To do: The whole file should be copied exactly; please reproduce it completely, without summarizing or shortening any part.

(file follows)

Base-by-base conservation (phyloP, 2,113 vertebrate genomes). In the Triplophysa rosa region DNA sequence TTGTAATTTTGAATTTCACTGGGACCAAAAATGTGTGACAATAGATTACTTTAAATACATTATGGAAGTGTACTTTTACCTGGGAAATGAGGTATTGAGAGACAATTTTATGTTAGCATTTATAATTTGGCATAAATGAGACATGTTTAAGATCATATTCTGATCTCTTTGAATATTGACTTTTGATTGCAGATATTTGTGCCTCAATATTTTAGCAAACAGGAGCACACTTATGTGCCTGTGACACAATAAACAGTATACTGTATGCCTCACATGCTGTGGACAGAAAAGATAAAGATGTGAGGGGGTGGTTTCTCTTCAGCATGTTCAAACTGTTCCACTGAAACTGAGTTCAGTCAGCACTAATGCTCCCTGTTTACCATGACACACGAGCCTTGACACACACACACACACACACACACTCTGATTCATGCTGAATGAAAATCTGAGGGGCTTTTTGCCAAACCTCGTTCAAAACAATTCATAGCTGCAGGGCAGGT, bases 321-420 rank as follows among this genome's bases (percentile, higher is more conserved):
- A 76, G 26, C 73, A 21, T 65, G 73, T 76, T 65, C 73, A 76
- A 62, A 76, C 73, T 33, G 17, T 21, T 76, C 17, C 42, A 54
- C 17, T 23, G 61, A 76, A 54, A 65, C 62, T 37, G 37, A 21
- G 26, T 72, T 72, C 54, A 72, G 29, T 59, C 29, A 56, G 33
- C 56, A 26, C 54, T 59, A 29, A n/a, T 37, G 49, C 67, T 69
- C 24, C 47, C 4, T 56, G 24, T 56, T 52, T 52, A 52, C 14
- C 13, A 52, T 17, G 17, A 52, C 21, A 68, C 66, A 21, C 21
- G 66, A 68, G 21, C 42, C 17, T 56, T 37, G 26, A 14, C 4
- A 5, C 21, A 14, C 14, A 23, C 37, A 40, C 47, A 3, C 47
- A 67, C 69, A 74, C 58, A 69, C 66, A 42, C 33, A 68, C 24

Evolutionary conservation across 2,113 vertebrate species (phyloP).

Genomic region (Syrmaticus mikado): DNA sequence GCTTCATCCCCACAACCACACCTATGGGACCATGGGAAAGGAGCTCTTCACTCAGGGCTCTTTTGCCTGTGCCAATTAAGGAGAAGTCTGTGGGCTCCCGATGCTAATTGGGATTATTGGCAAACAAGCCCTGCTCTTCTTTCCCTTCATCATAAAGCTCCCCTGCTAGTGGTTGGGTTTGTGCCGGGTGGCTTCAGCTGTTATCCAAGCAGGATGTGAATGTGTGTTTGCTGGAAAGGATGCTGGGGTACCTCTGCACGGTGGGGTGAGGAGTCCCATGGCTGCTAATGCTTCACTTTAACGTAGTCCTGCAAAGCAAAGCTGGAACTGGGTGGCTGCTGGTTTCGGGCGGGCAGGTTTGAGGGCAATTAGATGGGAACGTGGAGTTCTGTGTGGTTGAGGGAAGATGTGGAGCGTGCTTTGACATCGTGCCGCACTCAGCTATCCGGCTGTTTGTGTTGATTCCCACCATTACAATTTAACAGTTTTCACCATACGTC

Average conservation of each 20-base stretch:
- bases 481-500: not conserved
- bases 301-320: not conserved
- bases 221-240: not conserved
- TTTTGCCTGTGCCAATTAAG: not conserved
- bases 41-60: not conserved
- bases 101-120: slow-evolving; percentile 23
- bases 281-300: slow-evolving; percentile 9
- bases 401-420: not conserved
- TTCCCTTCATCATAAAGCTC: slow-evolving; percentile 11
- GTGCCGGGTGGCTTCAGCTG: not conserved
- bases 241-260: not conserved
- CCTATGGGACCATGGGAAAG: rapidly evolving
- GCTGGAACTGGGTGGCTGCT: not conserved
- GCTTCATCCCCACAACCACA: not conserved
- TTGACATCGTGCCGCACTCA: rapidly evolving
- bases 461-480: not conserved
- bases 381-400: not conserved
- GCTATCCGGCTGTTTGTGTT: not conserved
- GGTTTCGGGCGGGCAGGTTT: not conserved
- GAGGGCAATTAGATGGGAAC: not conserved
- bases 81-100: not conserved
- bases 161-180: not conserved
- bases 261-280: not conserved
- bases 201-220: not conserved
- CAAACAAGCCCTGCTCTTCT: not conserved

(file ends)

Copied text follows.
Base-by-base conservation (phyloP, 2,113 vertebrate genomes). In the Triplophysa rosa region DNA sequence TTGTAATTTTGAATTTCACTGGGACCAAAAATGTGTGACAATAGATTACTTTAAATACATTATGGAAGTGTACTTTTACCTGGGAAATGAGGTATTGAGAGACAATTTTATGTTAGCATTTATAATTTGGCATAAATGAGACATGTTTAAGATCATATTCTGATCTCTTTGAATATTGACTTTTGATTGCAGATATTTGTGCCTCAATATTTTAGCAAACAGGAGCACACTTATGTGCCTGTGACACAATAAACAGTATACTGTATGCCTCACATGCTGTGGACAGAAAAGATAAAGATGTGAGGGGGTGGTTTCTCTTCAGCATGTTCAAACTGTTCCACTGAAACTGAGTTCAGTCAGCACTAATGCTCCCTGTTTACCATGACACACGAGCCTTGACACACACACACACACACACACACTCTGATTCATGCTGAATGAAAATCTGAGGGGCTTTTTGCCAAACCTCGTTCAAAACAATTCATAGCTGCAGGGCAGGT, bases 321-420 rank as follows among this genome's bases (percentile, higher is more conserved):
- A 76, G 26, C 73, A 21, T 65, G 73, T 76, T 65, C 73, A 76
- A 62, A 76, C 73, T 33, G 17, T 21, T 76, C 17, C 42, A 54
- C 17, T 23, G 61, A 76, A 54, A 65, C 62, T 37, G 37, A 21
- G 26, T 72, T 72, C 54, A 72, G 29, T 59, C 29, A 56, G 33
- C 56, A 26, C 54, T 59, A 29, A n/a, T 37, G 49, C 67, T 69
- C 24, C 47, C 4, T 56, G 24, T 56, T 52, T 52, A 52, C 14
- C 13, A 52, T 17, G 17, A 52, C 21, A 68, C 66, A 21, C 21
- G 66, A 68, G 21, C 42, C 17, T 56, T 37, G 26, A 14, C 4
- A 5, C 21, A 14, C 14, A 23, C 37, A 40, C 47, A 3, C 47
- A 67, C 69, A 74, C 58, A 69, C 66, A 42, C 33, A 68, C 24

Evolutionary conservation across 2,113 vertebrate species (phyloP).

Genomic region (Syrmaticus mikado): DNA sequence GCTTCATCCCCACAACCACACCTATGGGACCATGGGAAAGGAGCTCTTCACTCAGGGCTCTTTTGCCTGTGCCAATTAAGGAGAAGTCTGTGGGCTCCCGATGCTAATTGGGATTATTGGCAAACAAGCCCTGCTCTTCTTTCCCTTCATCATAAAGCTCCCCTGCTAGTGGTTGGGTTTGTGCCGGGTGGCTTCAGCTGTTATCCAAGCAGGATGTGAATGTGTGTTTGCTGGAAAGGATGCTGGGGTACCTCTGCACGGTGGGGTGAGGAGTCCCATGGCTGCTAATGCTTCACTTTAACGTAGTCCTGCAAAGCAAAGCTGGAACTGGGTGGCTGCTGGTTTCGGGCGGGCAGGTTTGAGGGCAATTAGATGGGAACGTGGAGTTCTGTGTGGTTGAGGGAAGATGTGGAGCGTGCTTTGACATCGTGCCGCACTCAGCTATCCGGCTGTTTGTGTTGATTCCCACCATTACAATTTAACAGTTTTCACCATACGTC

Average conservation of each 20-base stretch:
- bases 481-500: not conserved
- bases 301-320: not conserved
- bases 221-240: not conserved
- TTTTGCCTGTGCCAATTAAG: not conserved
- bases 41-60: not conserved
- bases 101-120: slow-evolving; percentile 23
- bases 281-300: slow-evolving; percentile 9
- bases 401-420: not conserved
- TTCCCTTCATCATAAAGCTC: slow-evolving; percentile 11
- GTGCCGGGTGGCTTCAGCTG: not conserved
- bases 241-260: not conserved
- CCTATGGGACCATGGGAAAG: rapidly evolving
- GCTGGAACTGGGTGGCTGCT: not conserved
- GCTTCATCCCCACAACCACA: not conserved
- TTGACATCGTGCCGCACTCA: rapidly evolving
- bases 461-480: not conserved
- bases 381-400: not conserved
- GCTATCCGGCTGTTTGTGTT: not conserved
- GGTTTCGGGCGGGCAGGTTT: not conserved
- GAGGGCAATTAGATGGGAAC: not conserved
- bases 81-100: not conserved
- bases 161-180: not conserved
- bases 261-280: not conserved
- bases 201-220: not conserved
- CAAACAAGCCCTGCTCTTCT: not conserved